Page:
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Jammu and Kashmir: Internet services, landline, mobile network are down

According to the latest subscription data provided by the Telecom Regulatory Authority of India (TRAI), as of May 2019, there were 1,01,465 wireline subscribers and 1,13,39,647 wireless subscribers in J&K circle.

Article 370, Article 370 scrapped, Kashmir, Kashmir special status, kashmir Internet services, kashmir landline service, kashmir mobile network, Indian express A deserted road in Srinagar on Monday. Restrictions were in force across Kashmir and in several parts of Jammu. (Reuters)

WHILE MOBILE Internet services were suspended on Sunday, cellular network, landline and broadband connectivity were also shut down in the early hours of Monday in what was described as the “worst ever” blackout of communication services in Jammu and Kashmir (J&K) in at least the last decade. In the past, the restrictions were limited to Internet services.

According to the latest subscription data provided by the Telecom Regulatory Authority of India (TRAI), as of May 2019, there were 1,01,465 wireline subscribers and 1,13,39,647 wireless subscribers in J&K circle.

Explained | Article 370 has not been scrapped but Kashmir’s special status has gone

According to, a portal tracking government-imposed Internet blackouts, there have been a total of 178 Internet shutdowns in the area since 2012 — of which 118 have been in 2018 and 2019 (so far).

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As per the portal, the longest shutdown was in 2016, when mobile Internet services in Kashmir were snapped for 133 days following the protests triggered by the killing of Burhan Wani in July 2016. Last year, ahead of Independence Day celebrations, cellular as well as Internet services were shut down in Kashmir region.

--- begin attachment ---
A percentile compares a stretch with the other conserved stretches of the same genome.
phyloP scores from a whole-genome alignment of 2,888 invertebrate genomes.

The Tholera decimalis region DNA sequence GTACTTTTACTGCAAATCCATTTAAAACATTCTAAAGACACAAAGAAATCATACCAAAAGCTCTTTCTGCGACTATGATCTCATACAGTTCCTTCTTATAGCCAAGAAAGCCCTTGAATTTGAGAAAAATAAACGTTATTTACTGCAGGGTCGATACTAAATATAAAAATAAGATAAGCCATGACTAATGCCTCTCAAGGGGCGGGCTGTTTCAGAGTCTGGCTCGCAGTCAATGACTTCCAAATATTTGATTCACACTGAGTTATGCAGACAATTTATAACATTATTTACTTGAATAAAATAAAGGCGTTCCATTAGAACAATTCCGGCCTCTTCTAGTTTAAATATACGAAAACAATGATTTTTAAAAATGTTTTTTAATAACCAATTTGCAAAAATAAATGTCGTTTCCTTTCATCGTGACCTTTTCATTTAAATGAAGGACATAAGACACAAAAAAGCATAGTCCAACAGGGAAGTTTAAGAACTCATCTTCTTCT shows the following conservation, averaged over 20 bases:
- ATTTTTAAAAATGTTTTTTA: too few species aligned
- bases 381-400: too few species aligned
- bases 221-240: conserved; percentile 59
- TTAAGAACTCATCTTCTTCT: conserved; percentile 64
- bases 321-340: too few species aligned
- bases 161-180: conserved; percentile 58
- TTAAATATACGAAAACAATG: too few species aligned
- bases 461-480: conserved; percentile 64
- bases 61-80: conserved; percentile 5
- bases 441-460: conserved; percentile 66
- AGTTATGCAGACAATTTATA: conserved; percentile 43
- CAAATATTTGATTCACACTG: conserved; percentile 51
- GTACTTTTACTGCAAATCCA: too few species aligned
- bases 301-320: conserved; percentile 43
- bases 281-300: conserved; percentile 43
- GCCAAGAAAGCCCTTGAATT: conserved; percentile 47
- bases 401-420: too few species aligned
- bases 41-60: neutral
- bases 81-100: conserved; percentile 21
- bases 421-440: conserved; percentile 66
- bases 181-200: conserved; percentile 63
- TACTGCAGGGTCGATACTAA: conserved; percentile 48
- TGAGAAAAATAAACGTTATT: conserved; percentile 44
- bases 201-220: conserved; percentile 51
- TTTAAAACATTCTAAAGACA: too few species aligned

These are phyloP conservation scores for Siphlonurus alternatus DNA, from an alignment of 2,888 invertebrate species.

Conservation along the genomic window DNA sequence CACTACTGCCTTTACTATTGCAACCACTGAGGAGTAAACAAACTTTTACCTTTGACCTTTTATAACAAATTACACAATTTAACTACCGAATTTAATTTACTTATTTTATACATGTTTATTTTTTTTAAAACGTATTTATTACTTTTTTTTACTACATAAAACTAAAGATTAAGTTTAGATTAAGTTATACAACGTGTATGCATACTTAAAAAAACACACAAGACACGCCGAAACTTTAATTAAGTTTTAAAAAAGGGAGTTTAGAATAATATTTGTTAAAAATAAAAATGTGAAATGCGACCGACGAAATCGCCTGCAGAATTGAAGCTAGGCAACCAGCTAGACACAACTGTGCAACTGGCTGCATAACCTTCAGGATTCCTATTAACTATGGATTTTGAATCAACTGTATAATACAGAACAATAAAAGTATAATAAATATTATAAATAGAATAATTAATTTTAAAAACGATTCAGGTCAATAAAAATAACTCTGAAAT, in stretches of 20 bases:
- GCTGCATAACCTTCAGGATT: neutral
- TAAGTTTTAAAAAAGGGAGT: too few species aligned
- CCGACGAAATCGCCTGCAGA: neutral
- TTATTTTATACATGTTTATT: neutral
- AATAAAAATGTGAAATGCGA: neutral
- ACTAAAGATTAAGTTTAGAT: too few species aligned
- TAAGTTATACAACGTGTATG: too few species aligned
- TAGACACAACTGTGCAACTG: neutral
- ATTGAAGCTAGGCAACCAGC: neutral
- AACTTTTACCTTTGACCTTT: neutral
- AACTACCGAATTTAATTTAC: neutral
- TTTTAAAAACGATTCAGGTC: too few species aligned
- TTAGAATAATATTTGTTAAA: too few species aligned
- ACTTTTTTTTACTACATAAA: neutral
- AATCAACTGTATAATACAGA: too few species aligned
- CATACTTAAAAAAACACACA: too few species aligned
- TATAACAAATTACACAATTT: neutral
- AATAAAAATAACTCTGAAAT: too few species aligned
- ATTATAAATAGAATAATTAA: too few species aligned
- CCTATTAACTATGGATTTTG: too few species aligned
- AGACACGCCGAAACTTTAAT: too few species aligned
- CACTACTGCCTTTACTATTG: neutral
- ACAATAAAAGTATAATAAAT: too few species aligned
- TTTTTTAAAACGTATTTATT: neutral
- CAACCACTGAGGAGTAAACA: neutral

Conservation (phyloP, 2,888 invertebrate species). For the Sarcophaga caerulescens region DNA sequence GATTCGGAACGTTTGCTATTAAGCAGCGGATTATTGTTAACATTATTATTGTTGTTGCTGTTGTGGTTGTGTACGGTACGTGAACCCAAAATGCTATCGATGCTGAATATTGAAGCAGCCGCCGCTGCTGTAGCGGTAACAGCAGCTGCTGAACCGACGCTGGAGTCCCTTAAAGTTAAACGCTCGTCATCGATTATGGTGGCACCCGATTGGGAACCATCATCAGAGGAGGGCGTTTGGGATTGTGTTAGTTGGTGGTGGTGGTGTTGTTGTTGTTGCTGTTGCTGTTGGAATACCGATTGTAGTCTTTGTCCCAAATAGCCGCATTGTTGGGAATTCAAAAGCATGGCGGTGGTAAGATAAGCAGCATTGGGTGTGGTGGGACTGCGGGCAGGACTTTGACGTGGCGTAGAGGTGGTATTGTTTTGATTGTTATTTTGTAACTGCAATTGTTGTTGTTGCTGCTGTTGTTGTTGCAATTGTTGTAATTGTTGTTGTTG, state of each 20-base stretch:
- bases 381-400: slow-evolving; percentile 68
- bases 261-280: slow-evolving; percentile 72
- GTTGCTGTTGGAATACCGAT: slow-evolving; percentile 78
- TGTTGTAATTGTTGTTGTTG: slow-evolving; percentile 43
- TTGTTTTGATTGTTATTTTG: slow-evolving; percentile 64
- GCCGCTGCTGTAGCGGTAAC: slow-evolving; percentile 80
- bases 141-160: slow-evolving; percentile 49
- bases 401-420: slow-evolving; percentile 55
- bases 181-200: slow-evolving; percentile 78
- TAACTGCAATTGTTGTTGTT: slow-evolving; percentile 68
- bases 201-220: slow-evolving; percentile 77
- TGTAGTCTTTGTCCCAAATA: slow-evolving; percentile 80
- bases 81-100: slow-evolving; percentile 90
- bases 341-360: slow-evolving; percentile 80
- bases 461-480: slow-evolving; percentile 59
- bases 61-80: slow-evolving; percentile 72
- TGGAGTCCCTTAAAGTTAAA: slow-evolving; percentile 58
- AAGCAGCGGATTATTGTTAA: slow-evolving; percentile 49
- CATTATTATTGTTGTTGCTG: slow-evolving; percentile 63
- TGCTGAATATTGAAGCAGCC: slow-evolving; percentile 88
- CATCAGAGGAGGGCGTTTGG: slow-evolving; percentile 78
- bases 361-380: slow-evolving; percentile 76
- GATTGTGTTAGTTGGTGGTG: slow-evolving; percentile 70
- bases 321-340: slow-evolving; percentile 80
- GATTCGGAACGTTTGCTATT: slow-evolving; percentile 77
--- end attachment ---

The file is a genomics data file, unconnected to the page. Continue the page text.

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In order to regulate the temporary suspension of telecom services on account of public emergencies, the Centre, in August 2017, had notified rules, according to which an order from at least a joint secretary-level official was made necessary for temporarily stopping telecom services. And an order from an officer not below the rank of a joint secretary, who has been duly authorised by the Union home secretary or the state home secretary, must be obtained in case of “unavoidable circumstances, where obtaining of prior direction is not feasible”.

Otherwise, such directions will have to be issued by the Union home secretary, or a state secretary in-charge of home department.


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These bans, generally issued by the local authorities to control tense situations, will be reviewed by high-level committees, as per the new rules. The Indian Telegraph Act states that the Centre or a state may direct that “any message or class of messages to or from any person or class of persons, or relating to any particular subject, brought for transmission by or transmitted or received by any telegraph, shall not be transmitted, or shall be intercepted or detained, or shall be disclosed to the government…” in the interest of “sovereignty and integrity of India, security of State, friendly relations with foreign states” or to prevent “incitement to the commission of an offence”.Meanwhile, even as airline operations to and from Srinagar functioned normally, with 29 scheduled flights departing from the airport on Monday, passengers in the city could not be contacted to provide flight information due to the communication blackout. Fares on the Srinagar-Delhi sector, which had initially skyrocketed, remained subdued as private airlines implemented a cap of Rs 10,000 on the sector. Air India said it would hold maximum fare on the route at Rs 6,715 till August 15.

First published on: 06-08-2019 at 04:49:35 am
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